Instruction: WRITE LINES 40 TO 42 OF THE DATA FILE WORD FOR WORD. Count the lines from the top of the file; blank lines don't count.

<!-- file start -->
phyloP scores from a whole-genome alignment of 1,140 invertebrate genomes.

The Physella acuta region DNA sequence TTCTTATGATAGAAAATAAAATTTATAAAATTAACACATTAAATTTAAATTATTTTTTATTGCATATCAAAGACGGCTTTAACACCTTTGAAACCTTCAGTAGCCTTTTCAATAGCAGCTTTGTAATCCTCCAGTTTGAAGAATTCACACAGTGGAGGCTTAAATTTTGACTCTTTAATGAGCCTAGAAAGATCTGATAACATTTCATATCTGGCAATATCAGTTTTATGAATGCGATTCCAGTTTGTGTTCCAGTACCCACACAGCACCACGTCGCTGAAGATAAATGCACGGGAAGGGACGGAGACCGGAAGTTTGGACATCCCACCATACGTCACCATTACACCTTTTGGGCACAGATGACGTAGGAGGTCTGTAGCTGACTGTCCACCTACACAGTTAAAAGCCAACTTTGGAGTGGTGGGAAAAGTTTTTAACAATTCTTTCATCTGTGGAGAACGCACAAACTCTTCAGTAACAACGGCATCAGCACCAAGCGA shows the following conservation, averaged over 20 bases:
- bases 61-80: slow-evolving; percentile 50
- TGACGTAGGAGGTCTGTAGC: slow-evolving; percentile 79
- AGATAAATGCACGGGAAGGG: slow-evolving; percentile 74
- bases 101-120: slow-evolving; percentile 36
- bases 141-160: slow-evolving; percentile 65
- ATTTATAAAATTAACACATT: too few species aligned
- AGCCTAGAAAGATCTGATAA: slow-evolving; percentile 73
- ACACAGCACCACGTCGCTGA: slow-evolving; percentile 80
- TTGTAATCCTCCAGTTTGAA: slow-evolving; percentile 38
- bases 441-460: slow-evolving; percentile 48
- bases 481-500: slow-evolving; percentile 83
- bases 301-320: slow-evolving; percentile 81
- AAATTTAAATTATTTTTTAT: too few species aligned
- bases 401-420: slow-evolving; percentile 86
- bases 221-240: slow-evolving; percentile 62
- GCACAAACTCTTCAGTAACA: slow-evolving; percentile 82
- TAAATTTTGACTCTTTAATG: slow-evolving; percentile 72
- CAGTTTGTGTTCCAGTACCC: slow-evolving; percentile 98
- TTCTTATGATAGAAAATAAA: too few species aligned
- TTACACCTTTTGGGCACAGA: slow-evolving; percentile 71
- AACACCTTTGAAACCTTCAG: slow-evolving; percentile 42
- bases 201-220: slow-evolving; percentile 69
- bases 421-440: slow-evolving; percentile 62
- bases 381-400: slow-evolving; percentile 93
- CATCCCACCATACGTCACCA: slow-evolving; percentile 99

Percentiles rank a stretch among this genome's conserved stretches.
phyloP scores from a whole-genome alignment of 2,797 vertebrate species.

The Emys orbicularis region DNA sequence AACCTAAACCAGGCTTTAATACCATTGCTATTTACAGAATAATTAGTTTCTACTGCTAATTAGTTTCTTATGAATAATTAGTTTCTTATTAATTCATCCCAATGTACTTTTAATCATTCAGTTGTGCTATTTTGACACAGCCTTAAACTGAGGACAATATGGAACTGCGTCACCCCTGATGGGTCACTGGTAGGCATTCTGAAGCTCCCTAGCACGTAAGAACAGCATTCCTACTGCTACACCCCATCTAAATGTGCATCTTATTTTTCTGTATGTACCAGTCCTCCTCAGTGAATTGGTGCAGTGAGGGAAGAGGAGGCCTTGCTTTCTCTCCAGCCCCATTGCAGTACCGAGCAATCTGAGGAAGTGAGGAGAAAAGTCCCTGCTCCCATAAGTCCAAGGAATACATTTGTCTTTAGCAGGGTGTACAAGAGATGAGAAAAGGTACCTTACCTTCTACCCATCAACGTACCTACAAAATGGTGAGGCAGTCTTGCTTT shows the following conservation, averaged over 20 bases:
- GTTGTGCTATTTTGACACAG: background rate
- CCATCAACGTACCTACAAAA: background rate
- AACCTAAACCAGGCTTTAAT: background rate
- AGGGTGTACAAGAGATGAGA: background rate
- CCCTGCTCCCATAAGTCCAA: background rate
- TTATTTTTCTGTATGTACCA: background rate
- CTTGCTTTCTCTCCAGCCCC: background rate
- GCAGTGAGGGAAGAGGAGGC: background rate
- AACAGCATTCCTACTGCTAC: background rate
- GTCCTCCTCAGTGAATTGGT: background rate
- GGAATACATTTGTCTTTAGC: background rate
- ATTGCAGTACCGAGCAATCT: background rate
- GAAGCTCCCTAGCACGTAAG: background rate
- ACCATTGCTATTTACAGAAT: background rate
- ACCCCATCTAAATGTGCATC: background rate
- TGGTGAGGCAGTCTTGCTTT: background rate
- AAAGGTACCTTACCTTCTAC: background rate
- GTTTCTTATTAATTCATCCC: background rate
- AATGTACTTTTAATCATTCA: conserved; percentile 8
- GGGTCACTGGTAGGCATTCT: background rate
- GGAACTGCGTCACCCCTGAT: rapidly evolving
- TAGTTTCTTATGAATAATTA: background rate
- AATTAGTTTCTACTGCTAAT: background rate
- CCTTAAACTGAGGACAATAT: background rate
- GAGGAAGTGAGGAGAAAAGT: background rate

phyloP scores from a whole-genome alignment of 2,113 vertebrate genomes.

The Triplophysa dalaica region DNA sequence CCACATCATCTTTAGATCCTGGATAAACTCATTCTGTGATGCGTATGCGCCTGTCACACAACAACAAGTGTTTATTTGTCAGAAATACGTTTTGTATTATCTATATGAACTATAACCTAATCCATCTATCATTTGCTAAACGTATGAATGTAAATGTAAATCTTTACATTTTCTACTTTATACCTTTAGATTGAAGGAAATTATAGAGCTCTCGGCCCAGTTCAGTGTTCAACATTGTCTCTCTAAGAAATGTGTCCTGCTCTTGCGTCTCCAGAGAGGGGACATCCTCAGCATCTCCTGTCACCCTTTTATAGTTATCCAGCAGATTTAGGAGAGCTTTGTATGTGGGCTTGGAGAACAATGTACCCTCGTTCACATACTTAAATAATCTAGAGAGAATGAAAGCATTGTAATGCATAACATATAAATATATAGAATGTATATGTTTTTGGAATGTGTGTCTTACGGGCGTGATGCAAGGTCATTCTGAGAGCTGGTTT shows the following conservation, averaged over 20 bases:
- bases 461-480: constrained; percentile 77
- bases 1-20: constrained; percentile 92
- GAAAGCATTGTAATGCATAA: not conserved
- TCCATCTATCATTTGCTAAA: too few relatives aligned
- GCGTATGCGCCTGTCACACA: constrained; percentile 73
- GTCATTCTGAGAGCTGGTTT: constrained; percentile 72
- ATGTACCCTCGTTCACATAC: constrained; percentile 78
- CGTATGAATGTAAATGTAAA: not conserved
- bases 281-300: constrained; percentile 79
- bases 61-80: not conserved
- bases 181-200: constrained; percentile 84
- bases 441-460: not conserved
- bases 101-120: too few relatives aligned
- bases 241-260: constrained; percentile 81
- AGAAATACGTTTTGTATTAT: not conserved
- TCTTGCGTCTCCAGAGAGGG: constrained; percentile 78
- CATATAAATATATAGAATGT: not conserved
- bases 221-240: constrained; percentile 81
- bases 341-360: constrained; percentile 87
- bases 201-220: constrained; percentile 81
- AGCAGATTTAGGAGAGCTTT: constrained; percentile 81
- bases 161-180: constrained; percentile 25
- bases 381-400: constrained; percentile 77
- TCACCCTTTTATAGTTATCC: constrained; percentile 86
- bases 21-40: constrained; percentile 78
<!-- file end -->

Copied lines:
- GTCCTCCTCAGTGAATTGGT: background rate
- GGAATACATTTGTCTTTAGC: background rate
- ATTGCAGTACCGAGCAATCT: background rate